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2389. Safety and Diagnostic Efficacy of Gadoteridol (ProHance) in MRI of the Brain and Spine of Neonates and Infants
Authors * Denotes Presenting Author
  1. Chetan Shah *; Wolfson Children's Hospital
  2. Maria Spampinato; Medical University of South Carolina
  3. Hemant Parmar; University of Michigan
  4. Osama Raslan; University of California - UC Davis
  5. Paolo Tomà; Bambino Gesù Children’s Hospital
  6. David Enterline; Duke University School of Medicine
  7. Gianpaolo Pirovano; Bracco Diagnostics, Inc.
Objective:
To date no clinical signs, symptoms or adverse outcomes related to brain gadolinium (Gd) retention have been observed following the repeated administration of any gadolinium-based contrast agent (GBCA) (1-4). Nevertheless, there is widespread concern over potential long-term risks associated with Gd retention following GBCA administration. Of the GBCAs available for contrast-enhanced MRI (CE-MRI) of the CNS, gadoteridol (ProHance) has been shown to clear more rapidly following intravenous administration (5-7). CE-MRI provides essential information for pediatric imaging applications. We evaluated the safety and diagnostic efficacy of gadoteridol for contrast enhanced-MRI of the CNS in infants =2 years of age.

Materials and Methods:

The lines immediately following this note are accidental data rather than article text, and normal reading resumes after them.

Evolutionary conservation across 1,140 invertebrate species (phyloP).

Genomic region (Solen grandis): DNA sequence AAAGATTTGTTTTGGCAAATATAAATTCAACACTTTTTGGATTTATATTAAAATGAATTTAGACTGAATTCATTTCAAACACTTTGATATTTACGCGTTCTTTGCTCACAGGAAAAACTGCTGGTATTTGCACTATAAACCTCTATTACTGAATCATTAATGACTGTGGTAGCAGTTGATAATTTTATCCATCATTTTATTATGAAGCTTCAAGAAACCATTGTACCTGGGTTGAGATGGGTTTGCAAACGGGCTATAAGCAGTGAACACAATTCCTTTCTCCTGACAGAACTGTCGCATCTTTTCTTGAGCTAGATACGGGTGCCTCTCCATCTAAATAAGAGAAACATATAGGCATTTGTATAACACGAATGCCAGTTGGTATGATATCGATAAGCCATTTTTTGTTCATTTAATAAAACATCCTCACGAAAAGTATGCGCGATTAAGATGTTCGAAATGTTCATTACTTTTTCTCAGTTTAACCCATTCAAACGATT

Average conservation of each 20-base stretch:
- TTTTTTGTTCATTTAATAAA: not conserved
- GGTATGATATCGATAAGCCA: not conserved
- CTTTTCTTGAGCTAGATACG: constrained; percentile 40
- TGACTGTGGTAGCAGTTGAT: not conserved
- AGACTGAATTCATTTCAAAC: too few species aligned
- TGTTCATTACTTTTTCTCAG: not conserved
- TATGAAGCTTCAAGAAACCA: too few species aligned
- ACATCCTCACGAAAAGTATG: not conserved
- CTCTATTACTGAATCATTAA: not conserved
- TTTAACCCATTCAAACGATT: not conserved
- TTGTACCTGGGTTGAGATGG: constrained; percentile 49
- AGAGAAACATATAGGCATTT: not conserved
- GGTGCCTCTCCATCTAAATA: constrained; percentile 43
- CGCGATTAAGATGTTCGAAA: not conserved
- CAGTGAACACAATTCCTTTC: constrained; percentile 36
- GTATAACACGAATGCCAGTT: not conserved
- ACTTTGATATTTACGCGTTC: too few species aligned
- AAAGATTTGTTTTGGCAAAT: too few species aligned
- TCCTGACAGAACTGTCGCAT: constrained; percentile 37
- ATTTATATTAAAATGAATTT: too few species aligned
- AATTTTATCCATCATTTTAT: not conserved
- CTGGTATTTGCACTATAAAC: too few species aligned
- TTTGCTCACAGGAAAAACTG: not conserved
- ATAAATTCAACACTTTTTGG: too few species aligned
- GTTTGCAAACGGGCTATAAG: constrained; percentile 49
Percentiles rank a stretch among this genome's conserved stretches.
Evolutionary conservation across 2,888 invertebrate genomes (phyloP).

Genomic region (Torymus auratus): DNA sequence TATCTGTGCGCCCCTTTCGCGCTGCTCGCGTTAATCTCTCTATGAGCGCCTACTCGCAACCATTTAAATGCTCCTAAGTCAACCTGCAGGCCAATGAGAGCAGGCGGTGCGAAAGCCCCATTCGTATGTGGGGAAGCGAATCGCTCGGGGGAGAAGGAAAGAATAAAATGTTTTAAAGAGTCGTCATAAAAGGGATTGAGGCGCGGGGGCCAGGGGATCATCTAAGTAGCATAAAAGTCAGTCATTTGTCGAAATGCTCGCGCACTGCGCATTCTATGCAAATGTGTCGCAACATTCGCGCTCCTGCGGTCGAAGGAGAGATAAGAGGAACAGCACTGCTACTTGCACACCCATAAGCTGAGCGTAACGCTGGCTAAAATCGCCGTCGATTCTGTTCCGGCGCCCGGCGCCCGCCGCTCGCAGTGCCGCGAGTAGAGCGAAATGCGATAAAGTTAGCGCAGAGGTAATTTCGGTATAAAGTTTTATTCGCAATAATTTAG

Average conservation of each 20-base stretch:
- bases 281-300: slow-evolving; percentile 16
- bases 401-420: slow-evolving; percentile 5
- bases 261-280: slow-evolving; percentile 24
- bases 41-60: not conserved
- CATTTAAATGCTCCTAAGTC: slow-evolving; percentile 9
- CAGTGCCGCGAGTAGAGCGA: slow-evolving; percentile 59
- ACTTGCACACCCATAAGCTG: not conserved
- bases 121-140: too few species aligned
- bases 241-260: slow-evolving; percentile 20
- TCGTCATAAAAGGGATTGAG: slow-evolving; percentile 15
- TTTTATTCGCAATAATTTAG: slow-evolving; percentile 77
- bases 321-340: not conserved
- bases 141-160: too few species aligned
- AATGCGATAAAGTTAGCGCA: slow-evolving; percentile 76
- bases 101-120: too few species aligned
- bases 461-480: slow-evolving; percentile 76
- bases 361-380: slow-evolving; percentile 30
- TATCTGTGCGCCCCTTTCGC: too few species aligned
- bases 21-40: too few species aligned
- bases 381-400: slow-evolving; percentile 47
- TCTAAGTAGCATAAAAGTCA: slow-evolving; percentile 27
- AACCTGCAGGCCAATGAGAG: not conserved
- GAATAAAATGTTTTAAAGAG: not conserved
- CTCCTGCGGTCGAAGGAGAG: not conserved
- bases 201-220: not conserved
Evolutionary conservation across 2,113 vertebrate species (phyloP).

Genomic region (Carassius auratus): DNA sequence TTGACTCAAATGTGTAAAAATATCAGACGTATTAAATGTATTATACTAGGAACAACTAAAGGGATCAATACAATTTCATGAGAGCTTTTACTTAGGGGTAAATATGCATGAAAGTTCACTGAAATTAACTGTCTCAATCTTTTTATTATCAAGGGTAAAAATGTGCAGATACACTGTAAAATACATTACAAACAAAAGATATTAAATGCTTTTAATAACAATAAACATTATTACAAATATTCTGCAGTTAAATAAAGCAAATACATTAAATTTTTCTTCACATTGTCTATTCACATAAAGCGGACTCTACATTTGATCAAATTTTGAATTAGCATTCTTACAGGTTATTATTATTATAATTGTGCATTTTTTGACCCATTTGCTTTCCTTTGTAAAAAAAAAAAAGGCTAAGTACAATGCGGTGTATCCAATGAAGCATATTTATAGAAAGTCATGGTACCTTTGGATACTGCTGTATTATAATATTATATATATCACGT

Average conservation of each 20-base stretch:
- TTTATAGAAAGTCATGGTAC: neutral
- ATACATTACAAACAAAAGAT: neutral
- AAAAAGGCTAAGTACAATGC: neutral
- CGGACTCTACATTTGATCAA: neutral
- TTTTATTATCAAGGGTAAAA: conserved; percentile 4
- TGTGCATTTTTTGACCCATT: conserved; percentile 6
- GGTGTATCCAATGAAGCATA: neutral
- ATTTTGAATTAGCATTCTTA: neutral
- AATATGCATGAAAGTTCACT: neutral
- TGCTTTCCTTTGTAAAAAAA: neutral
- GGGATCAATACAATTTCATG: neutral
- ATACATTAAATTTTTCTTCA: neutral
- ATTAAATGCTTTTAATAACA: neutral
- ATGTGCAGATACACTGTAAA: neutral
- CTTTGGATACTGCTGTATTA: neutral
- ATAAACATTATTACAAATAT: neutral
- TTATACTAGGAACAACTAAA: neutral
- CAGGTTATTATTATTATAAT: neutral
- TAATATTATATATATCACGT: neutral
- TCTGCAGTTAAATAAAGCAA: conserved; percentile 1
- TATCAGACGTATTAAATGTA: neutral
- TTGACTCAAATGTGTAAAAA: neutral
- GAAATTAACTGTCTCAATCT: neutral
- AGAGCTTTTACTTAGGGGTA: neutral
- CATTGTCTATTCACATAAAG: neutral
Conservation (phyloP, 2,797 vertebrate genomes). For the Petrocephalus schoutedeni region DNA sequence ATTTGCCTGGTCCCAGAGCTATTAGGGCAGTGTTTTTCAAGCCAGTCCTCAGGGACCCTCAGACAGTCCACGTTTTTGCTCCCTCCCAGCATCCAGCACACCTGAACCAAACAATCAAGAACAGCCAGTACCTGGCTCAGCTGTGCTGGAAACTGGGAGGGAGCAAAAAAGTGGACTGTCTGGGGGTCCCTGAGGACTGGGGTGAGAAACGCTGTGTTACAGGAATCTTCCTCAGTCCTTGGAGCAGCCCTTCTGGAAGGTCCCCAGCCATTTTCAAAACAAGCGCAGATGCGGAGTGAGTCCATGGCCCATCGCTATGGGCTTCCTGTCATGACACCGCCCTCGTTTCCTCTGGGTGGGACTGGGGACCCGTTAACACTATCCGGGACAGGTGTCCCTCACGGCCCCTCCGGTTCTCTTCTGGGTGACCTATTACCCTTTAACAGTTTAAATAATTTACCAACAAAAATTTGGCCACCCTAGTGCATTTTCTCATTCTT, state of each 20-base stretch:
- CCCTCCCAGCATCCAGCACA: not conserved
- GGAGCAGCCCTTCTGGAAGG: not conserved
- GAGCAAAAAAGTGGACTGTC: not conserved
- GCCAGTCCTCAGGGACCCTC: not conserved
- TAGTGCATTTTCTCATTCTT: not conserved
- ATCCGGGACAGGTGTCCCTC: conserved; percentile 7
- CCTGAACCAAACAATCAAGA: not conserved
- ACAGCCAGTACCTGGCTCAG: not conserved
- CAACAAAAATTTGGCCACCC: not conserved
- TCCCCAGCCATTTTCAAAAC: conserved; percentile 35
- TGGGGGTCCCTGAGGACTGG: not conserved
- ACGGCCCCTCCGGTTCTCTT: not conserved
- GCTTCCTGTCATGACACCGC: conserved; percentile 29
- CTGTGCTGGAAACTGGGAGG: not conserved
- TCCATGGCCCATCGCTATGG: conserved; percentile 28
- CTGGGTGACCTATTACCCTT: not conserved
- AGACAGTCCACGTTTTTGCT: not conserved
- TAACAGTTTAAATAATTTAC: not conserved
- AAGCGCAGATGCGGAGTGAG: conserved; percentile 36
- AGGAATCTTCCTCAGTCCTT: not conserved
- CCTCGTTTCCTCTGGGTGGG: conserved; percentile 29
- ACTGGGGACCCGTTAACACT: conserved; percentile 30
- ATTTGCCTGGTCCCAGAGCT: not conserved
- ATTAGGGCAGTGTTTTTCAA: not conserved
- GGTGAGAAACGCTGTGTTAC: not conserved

125 children of =2 years (including 57 children <6 months) who underwent enhanced MRI of the CNS with gadoteridol at 0.1 mmol/kg bodyweight were retrospectively enrolled at five imaging centers. Safety data were assessed for adverse events (AEs) and, when available, vital signs, ECG and clinical laboratory values obtained from 48 hours before and following the MRI exam. The efficacy of gadoteridol-enhanced MRI compared to unenhanced MRI for disease diagnosis was evaluated prospectively by three blinded, unaffiliated readers.

Results:
Thirteen changes of laboratory values (11 mild, 1 moderate, 1 unspecified) were reported as AEs in 7 (5.6%) patients. A relationship to gadoteridol was deemed possible though doubtful for 2 of these AEs in 2 patients (1.6%). There were no clinical AEs, no serious AEs and no clinically meaningful changes in vital signs or ECG recordings. Accurate differentiation of tumor from non-neoplastic disease, and exact matching of specific MRI–determined diagnoses with on-site final diagnoses, was achieved in significantly more patients by each reader following evaluation of combined pre- and post-contrast images compared to pre-contrast images alone (84.6-88.0% vs. 70.9-76.9%; p=0.006 and 67.5-79.5% vs. 47.0-66.7%; p=0.011, respectively).

Conclusion:
Gadoteridol at 0.1 mmol/kg bodyweight is safe, well tolerated and effective for contrast-enhanced MRI of the CNS in neonates and infants =2 years of age.